FAI also is looking into making available more cross-functional training opportunities. This is where members of the acquisition team attend the same training session and work together on an acquisition or specific element of the acquisition process. When the contracting officer, program manager, legal, finance, and others come together and work through the exercises, they gain a better understanding of the impact their specific role has on the larger process. We have made this type of training available where the integrated team actually walks through the development of an actual acquisition requirement. The response we hear is that participants have a greater appreciation for the processes and technicalities that each specific team member or function performs in the larger acquisition.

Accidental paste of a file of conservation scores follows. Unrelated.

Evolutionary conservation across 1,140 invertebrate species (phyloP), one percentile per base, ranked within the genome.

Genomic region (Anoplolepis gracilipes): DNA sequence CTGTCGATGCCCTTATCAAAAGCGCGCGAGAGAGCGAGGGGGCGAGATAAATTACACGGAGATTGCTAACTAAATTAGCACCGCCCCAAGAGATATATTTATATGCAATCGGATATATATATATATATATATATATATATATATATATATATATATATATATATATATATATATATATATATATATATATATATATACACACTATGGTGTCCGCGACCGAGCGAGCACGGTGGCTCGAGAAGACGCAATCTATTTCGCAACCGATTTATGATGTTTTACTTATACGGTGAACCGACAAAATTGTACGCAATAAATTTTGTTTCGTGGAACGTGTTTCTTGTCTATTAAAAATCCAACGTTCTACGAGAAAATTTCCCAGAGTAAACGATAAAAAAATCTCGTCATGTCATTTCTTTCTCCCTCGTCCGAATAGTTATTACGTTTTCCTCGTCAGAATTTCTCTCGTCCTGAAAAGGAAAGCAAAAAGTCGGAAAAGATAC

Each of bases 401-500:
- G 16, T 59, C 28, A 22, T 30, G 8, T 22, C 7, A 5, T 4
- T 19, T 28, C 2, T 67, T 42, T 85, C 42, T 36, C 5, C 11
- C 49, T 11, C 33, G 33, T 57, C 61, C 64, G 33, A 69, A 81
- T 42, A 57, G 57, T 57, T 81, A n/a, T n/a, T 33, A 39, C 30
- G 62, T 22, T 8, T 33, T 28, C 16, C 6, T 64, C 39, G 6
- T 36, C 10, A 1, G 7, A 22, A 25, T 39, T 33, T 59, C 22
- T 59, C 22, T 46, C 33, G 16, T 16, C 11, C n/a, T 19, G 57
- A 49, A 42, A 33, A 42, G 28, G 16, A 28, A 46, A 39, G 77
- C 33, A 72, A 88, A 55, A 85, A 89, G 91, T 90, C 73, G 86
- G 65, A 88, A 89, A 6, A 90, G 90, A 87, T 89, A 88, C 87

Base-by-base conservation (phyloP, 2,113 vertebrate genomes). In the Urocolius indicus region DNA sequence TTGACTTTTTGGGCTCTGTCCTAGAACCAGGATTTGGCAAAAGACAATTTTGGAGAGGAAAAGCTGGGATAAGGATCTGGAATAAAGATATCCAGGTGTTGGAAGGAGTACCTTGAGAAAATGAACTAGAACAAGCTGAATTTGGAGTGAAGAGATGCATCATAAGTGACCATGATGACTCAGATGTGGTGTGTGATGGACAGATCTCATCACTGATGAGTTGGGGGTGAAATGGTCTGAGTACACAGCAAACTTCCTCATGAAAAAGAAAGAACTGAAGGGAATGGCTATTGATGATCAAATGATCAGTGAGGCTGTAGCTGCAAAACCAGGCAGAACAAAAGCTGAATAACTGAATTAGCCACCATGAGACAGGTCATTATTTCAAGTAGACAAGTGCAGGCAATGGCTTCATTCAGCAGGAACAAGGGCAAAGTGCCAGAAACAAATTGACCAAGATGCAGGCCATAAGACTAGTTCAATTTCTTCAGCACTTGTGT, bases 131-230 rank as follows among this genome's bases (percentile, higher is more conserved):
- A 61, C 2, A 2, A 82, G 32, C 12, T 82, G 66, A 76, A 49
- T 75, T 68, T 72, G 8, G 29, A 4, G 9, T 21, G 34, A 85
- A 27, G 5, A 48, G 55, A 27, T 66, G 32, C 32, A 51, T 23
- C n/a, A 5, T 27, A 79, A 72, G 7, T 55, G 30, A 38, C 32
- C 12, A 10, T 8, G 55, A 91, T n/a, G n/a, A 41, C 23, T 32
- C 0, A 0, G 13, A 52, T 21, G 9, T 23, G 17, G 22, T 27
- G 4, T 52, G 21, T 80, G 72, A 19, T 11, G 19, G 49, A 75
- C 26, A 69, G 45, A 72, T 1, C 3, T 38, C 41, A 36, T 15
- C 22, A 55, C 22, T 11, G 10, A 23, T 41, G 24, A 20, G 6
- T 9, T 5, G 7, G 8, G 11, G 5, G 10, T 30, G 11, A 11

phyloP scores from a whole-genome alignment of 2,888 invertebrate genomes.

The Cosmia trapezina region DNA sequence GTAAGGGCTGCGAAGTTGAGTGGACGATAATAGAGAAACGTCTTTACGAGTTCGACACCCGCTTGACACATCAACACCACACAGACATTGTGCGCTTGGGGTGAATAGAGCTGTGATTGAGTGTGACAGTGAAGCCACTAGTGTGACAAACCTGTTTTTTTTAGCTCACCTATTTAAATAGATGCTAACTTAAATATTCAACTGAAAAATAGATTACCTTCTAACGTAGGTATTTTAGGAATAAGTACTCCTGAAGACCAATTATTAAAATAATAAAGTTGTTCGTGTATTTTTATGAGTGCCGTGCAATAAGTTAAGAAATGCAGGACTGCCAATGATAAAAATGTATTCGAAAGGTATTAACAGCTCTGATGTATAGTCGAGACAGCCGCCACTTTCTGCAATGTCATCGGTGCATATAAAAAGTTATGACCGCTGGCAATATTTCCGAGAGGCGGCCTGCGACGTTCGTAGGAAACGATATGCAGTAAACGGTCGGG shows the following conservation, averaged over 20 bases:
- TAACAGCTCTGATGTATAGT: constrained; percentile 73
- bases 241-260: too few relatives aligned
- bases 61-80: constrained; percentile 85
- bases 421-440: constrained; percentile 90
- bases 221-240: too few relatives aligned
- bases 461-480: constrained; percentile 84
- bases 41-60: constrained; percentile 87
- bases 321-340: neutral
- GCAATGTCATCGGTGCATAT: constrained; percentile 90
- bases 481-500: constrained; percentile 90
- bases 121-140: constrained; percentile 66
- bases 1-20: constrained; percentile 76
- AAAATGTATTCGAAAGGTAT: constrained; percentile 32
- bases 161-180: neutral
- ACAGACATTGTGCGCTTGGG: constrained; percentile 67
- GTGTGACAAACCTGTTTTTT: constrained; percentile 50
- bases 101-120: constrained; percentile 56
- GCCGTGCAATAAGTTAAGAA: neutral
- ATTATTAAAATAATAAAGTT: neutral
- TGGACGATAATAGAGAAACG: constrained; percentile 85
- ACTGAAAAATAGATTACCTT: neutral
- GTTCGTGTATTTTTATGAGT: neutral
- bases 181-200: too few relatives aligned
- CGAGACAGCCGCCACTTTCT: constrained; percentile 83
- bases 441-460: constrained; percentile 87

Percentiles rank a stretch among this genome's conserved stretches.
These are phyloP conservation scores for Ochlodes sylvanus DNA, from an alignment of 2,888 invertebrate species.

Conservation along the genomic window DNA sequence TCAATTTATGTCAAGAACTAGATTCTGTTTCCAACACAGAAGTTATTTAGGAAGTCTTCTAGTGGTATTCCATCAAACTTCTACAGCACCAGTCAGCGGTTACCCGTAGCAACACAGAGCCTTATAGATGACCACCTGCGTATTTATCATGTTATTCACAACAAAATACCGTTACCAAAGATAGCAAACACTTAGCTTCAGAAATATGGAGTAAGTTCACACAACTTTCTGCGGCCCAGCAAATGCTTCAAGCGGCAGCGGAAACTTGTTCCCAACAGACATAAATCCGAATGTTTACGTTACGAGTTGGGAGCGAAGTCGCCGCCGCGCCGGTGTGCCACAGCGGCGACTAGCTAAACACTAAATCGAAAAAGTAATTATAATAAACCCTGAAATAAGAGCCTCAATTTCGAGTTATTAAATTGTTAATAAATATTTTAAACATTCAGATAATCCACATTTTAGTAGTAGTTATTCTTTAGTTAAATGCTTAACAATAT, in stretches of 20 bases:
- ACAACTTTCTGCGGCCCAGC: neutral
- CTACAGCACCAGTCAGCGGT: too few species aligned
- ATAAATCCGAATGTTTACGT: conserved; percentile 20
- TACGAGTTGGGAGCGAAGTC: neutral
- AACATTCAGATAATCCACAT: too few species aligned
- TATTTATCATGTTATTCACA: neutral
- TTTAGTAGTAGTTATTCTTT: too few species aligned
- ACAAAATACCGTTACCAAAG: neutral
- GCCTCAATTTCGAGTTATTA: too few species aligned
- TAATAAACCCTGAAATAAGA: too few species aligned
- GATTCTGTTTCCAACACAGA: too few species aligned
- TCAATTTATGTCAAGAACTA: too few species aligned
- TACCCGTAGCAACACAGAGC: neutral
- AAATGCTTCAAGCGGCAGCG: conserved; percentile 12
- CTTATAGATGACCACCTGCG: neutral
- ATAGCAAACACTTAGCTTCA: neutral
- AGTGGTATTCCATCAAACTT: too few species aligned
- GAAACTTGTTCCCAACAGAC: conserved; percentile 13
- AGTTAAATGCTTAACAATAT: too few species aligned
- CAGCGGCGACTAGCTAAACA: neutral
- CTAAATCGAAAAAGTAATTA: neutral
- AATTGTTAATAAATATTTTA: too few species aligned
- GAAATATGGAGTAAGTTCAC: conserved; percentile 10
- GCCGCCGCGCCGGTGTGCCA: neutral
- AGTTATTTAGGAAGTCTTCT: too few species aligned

Another example is FAI's Knowledge Nuggets video segments. These micro-bursts of information highlight or spur interest in a specific element within a broader topic area. In an environment tight on time and requiring just-in-time information, the videos offer acquisition workforce members a quick way to learn about new concepts or hot topics. They are designed to answer a few fundamental questions, explain the basics of the subject, and inform the viewer on the importance of the topic. While Knowledge Nuggets are less than 10 minutes long, each video encourages viewers to learn more and offers additional training resources to provide more in-depth coverage.
How can workers in a particular agency expand their skill sets if that agency doesn't require particular functions? Can you give particular examples of how this might work?
Federal employees may be certified for a specific functional area, but they may lack the specific knowledge that comes with hands-on application of a particular skill—simply because their job or agency does not perform or have a need to perform that specific process. To meet this challenge, we help personnel identify supplemental opportunities to expand their current capabilities. These career development opportunities may be less formal and time-consuming than a formal detail for several months to another agency, but they are more involved and "hands-on" than simply taking a class.